The key to an artichoke crop is trickery

The Recorder, October 15, 2017, by Andy Castillo

DEERFIELD — Artichokes don’t grow well in northern climates because they’re bi-annual — producing edible flowers the second year — and prefer warmer temperatures. But that hasn’t stopped Atlas Farm’s small-scale artichoke production.

“It’s definitely not a typical New England crop,” said farm owner Gideon Porth. “Artichokes need a pretty temperate environment, so they can’t withstand our winters.”

Here in the United States, artichokes are almost exclusively grown in California, where they thrive until winter, then go dormant over a brief winter. Elsewhere, they’re grown in the Mediterranean primarily.

Growing artichokes in South Deerfield requires a little bit of trickery, Porth said. Seeding happens early spring, and they’re allowed to grow for five to six weeks inside a greenhouse. Then, when seedlings are about 5 inches tall, they’re moved into a walk-in cooler for two weeks.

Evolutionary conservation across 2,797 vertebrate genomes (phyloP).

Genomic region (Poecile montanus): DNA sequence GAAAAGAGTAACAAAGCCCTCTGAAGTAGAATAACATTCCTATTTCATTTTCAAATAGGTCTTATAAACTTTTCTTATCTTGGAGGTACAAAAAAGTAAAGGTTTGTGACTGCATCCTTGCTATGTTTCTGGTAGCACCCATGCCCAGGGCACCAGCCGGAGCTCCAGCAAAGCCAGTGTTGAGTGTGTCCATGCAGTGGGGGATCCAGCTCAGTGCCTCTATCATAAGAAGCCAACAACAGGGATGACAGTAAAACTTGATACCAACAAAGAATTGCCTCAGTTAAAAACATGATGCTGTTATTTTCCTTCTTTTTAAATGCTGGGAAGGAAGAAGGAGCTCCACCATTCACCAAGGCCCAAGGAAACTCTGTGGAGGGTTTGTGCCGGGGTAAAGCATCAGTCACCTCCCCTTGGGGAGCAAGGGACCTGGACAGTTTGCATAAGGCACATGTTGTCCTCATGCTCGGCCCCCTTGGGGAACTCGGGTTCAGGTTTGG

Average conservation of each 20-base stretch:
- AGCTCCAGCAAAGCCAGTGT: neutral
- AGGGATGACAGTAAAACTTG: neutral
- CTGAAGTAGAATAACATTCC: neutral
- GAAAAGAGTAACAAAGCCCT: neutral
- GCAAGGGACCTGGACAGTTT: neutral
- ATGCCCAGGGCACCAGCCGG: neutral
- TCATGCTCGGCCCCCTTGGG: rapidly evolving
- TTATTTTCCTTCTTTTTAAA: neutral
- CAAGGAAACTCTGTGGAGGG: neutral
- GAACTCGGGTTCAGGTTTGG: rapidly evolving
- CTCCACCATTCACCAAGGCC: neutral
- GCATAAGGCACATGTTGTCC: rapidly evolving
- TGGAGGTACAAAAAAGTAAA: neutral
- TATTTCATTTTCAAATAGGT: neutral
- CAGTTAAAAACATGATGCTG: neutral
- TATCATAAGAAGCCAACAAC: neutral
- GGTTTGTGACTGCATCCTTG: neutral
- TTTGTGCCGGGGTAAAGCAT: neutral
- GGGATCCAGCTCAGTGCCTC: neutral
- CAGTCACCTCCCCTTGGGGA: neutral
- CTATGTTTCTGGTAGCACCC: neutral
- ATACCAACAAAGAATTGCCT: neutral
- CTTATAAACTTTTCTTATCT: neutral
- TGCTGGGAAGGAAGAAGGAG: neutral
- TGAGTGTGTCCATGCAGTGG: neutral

“That meets their dormancy requirements,” Porth said. “All plants are programmed. (Artichokes) need a certain amount of hours in cool temps to initiate flowering. We pull them back into the greenhouse, grow them some more, and then transfer them to the field.”

Transfer happens in June. Come winter, following harvest, their roots have grown to 3 feet across. They die with the frost. Next spring, the process, from planting to harvest, happens all over again.

Atlas Farm’s artichokes are Imperial Star, which Porth noted are easier to trick into dormancy than other varieties.

“We’re condensing two years of growth into one. What they think is the first year of growing is really five or six weeks,” Porth said.

The farm, which has a market on Routes 5 and 10, has planted artichokes “off and on for a lot of years. This year is the first we’ve done it in probably four years. They’re not a super productive crop, in dollars per acre, but it’s something interesting to add.”

Because of a cold, wet spring, Porth said this year’s crop got off to a slow start. But a warm fall has created a long harvesting window.

“They came on pretty nicely. We’re still harvesting now,” he said.